“Unfortunately, there are casualties and the parties are using heavy weapons as well,” Sergei Naryshkin, the chief of Russia’s Foreign Intelligence Service, told reporters in Moscow.
“We see that this issue can be resolved only with political-diplomatic methods, and Russia will always seek peace in every possible way,” Naryshkin said, according to the RIA Novosti news agency.
Russian Foreign Minister Sergei Lavrov telephoned his Armenian and Azerbaijani counterparts hours after the outbreak of heavy fighting around Karabakh early on Sunday. He called for a quick end to the fighting involving thousands of troops, tanks, heavy artillery and attack drones.
Russian President Vladimir Putin and Armenian Prime Minister Nikol Pashinian also discussed the most serious escalation of the Karabakh conflict in years -- and possibly decades -- in a phone call.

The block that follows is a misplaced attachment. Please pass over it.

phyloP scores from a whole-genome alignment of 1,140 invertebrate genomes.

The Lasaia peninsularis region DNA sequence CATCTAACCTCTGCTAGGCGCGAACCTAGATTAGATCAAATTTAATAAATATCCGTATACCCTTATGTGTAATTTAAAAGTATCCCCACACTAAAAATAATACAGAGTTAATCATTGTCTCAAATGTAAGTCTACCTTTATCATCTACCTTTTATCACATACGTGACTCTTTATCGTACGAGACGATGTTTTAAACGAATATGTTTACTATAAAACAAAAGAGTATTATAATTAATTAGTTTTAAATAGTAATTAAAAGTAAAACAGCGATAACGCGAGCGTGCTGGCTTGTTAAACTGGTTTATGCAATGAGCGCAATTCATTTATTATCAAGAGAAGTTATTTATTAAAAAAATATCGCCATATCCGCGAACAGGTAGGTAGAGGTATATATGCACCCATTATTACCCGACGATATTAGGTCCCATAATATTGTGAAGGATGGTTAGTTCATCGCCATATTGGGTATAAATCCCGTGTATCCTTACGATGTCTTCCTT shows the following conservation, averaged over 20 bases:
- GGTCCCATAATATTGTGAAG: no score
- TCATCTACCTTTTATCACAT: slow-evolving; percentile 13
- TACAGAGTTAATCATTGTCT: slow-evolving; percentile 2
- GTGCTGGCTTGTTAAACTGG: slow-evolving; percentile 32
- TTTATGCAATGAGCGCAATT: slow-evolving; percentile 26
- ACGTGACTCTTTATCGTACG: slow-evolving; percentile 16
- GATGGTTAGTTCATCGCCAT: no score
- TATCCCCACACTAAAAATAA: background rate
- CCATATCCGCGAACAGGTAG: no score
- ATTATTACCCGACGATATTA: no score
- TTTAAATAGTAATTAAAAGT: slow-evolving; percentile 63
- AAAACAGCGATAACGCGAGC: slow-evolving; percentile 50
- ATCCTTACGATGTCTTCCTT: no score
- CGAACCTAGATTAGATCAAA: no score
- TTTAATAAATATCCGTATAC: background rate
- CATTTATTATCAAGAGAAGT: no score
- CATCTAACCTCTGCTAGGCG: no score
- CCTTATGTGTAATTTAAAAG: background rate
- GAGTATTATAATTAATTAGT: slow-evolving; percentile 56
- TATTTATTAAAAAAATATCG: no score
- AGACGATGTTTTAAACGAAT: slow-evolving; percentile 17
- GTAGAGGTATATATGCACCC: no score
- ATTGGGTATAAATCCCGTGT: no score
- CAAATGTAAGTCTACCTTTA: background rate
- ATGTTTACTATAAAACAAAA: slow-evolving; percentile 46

Putin’s spokesman, Dmitry Peskov, urged the conflicting parties on Monday to display “maximum restraint” and avoid a “further undesirable escalation of the situation.” The TASS news agency quoted him as saying that Putin will also speak with Azerbaijan’s President Ilham Aliyev “if need be.”
Russia, which has close political, military and economic ties with Armenia, has not blamed any of the parties for the hostilities.
The United States and the European Union have reacted to the Karabakh fighting in a similar fashion.
U.S. Deputy Secretary of State Stephen Biegun also spoke with Armenia’s and Azerbaijan’s foreign ministers by phone. According to the U.S. State Department, he urged both sides to “cease hostilities immediately” and avoid “actions that further raise tensions on the ground.”
U.S. President Donald Trump said later on Sunday that Washington is closely monitoring the developments in the Karabakh conflict zone.
“We have a lot of good relationships in that area,” Trump told reporters. “We’ll see if we can stop [the hostilities.]”